Sprague, WA Fire, Aug 1895

Big Fire At Sprague.

Northern Pacific Depot Destroyed-Wires Go Down-Particulars Unknown.

A dispatch to General Superintendent Dickinson, of the Northern Pacific, was received in this city today, to the effect that a terrific fire is raging at Sprague. Owing to the fact that the wires all are burned down no particulars could be obtained, but enough is known to warrant the statement that this city is threatened with destruction. It was stated in the dispatch referred to that the Northern Pacific freight depot and the headquarters of the company were in danger. Later the following dispatch was received at the News office:

Portland, Ore., Aug. 3-News has reached this city that a fire is raging at Sprague, Wash., and that owing to the fact the wires are down it is impossible to get particulars,. It is known that the depot through which the telegraph wires pass is burned.

Tacoma Daily News, Tacoma, WA 3 Aug 1895

--------

Big Fire In Sprague, Wash.

A Million Dollars Lost-Many Families Homeless-Car Shops of the Northern Pacific Railroad Burned.

Spokane, Washington, Aug. 4.-Sprague, the county seat of Lincoln County, and the division point of the Northern Pacific Railroad, having a population of 3,000, was almost destroyed by fire yesterday. A high wind, amounting almost to a hurricane, was blowing at the time. Over $1,000,000 worth of property was burned in two hours’ time.

The fire started in a livery stable on the south side of the railroad track. On the north side the station was the first to go, and from there the flames spread to the railroad headquarters building, icehouse, hotels, and railroad restaurants, taking everything in the shape of a building.

On the south side of the tracks, the first two blocks of frame buildings went like a flash, and the immense car shops and roundhouse next. Seven of the engines were gotten out in time to save them before the roundhouse fell in, burying three others.

The huge oil tanks in the rear of the shops exploded, scattering the burning oil around and spreading the fire to the business portion of the town.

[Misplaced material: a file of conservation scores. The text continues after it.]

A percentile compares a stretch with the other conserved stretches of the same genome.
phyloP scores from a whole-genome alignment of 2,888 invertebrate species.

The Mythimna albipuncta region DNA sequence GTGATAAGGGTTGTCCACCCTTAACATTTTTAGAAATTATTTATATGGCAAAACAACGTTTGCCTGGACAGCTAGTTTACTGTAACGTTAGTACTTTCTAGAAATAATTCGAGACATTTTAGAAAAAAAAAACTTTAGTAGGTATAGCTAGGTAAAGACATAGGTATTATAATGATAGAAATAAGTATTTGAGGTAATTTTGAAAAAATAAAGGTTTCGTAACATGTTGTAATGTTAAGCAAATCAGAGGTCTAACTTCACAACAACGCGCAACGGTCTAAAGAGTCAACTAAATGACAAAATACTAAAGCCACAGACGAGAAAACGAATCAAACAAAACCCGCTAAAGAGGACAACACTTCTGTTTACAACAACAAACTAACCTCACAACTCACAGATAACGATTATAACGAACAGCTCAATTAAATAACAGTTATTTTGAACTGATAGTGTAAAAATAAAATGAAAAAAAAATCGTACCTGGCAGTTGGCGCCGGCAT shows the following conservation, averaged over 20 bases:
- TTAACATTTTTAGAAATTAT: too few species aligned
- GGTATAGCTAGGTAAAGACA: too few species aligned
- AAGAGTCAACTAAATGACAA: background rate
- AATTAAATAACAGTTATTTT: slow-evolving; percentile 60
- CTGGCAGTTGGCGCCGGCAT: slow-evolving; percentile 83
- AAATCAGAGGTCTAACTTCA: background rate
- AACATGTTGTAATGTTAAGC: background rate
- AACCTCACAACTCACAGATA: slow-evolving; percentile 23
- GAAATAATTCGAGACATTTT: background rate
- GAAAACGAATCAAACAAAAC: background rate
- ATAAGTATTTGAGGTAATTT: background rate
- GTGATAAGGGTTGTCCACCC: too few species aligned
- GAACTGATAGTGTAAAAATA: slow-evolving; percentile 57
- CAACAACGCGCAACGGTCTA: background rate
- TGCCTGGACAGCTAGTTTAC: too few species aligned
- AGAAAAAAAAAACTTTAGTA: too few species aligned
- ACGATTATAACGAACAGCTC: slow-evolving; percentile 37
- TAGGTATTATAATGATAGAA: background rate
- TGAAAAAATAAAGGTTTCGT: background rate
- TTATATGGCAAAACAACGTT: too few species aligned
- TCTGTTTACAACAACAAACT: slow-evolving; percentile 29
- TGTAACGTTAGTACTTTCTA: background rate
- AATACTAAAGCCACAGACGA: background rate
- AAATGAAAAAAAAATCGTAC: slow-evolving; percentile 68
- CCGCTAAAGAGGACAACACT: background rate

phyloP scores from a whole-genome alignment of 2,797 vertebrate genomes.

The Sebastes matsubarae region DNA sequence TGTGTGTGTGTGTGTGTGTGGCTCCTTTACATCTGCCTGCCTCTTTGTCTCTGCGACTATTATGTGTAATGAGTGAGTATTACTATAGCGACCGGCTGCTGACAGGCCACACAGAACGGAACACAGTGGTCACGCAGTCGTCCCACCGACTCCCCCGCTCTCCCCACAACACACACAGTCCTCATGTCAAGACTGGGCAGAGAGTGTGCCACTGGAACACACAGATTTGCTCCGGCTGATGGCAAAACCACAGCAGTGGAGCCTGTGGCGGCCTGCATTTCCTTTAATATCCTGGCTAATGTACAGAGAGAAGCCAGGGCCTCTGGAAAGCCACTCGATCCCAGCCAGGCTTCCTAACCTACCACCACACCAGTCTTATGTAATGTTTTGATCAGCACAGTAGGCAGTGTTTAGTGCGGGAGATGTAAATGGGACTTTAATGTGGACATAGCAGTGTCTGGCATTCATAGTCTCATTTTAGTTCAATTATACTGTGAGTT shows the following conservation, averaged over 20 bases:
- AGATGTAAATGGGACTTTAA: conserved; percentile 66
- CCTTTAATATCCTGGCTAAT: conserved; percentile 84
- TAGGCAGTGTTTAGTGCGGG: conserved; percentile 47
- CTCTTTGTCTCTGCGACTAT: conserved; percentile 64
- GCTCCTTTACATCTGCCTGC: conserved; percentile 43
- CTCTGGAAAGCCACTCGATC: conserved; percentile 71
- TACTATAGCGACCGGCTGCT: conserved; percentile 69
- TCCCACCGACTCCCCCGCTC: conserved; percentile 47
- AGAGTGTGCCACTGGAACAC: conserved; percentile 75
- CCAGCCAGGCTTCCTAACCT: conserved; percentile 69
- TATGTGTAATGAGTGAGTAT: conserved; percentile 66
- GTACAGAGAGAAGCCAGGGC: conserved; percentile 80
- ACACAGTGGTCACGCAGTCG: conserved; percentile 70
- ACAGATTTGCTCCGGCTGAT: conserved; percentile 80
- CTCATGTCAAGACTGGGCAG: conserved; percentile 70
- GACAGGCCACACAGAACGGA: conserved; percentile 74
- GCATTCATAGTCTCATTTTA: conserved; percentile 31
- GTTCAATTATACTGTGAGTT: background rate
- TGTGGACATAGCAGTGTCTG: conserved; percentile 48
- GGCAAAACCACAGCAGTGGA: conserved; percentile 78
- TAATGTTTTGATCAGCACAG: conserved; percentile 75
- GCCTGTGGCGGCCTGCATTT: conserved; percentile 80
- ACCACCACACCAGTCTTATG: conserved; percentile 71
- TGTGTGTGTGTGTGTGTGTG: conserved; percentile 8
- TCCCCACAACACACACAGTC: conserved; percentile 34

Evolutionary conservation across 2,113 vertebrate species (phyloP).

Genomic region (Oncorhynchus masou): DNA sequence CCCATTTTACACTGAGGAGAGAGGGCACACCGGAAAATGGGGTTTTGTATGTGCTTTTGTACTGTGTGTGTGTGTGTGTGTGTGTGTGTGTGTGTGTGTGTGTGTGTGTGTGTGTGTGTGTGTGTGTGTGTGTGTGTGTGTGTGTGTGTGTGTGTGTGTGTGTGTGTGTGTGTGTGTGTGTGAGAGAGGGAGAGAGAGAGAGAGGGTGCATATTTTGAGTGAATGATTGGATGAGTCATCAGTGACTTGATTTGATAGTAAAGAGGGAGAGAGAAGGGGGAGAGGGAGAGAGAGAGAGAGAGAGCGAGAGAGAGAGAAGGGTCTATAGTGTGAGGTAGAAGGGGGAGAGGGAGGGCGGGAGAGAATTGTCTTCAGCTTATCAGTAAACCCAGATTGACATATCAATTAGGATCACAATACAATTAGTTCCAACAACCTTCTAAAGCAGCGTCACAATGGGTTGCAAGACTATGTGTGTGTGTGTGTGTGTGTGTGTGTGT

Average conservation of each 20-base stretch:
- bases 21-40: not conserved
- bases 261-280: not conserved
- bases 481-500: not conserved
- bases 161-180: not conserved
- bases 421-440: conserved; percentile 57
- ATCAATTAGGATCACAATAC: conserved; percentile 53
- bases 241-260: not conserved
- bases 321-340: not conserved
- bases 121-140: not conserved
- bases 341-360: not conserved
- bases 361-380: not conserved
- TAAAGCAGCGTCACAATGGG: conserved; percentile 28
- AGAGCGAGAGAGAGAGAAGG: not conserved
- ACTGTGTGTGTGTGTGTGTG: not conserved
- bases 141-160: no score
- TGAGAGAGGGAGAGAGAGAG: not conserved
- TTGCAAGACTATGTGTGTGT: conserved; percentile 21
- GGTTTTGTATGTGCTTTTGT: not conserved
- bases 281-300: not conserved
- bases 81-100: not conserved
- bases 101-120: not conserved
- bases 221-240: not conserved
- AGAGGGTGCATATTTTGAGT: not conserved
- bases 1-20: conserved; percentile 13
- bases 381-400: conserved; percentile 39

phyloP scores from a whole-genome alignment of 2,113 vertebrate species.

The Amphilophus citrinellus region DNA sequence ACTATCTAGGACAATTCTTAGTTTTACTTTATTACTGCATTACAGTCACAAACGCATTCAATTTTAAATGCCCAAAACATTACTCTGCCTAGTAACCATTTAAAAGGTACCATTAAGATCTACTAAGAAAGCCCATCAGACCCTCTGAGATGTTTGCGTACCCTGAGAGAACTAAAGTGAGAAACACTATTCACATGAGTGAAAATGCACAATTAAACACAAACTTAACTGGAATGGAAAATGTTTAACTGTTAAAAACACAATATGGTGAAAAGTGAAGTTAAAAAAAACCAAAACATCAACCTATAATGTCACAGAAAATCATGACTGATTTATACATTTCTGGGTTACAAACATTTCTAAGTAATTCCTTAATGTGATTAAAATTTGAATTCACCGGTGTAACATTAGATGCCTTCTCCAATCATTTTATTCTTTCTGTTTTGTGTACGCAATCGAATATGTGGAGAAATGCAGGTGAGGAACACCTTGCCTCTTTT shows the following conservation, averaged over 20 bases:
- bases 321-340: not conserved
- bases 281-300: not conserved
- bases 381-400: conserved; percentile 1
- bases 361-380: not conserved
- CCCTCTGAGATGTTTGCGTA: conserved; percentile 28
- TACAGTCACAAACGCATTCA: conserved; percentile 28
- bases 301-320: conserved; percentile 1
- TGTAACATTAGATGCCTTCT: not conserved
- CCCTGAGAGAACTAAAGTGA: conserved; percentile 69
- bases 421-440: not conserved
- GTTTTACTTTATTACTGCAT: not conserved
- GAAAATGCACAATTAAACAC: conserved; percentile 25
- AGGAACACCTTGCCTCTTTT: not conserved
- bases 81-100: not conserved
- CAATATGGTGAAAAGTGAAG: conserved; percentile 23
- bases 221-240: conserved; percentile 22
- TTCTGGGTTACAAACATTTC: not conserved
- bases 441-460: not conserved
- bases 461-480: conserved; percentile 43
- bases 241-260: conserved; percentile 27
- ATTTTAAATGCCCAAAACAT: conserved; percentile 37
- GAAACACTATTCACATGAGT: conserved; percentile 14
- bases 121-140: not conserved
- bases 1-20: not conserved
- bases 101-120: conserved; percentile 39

Every business house, with the exception of three small stores and the First National Bank, was burned.

Very little if any merchandise was saved. Last night many of the citizens were homeless.

A special train left here last night, carrying food and tents to the sufferers. The fire may be a deathblow to Sprague, as it is probable the Northern Pacific will now move its shops here.

The New York Times, New York, NY 5 Aug 1895

--------

A $1,000,000 Fire.

The Town of Sprague, Wash., Visited With an Awful Calamity.

Spokane, Wash., Aug. 4.-Yesterday’s fire at Sprague, which caused a loss of about $1,000,000, started in Milton’s livery stable, on the corner of First and C streets, on the south side of the Northern Pacific tracks. The wind was blowing a hurricane at the time. From the stable the flames jumped across the tracks to the station and grain elevator and from there the fire was communicated to the railroad company’s ice and storage houses and soon the handsome headquarters building was in flames. The fire continued to lick up the buildings on the north side, including the Pacific Hotel, until only a few scattering dwellings were left standing.

All the time the devastation was going on on the south side of the tracks another arm of the fire was fast making for the main business portion of the town. Starting from where the fire broke out, the flames in a twinkling licked up two blocks of frame buildings facing the track, and then a dreaded event took place-the immense carshops caught fire. The fire at that point was terrific.

The flames soon communicated to the immense oil tanks in the rear of the shops, and with a loud explosion they burst, scattering the burning oil in every direction. It was fortunate that the intense heat had driven everybody back out of danger from the explosion.

The oil spread the fire in all directions and then it was that all hope of saving the city was given up.

Charlotte Observer, Charlotte, NC 6 Aug 1895

Continued on page 2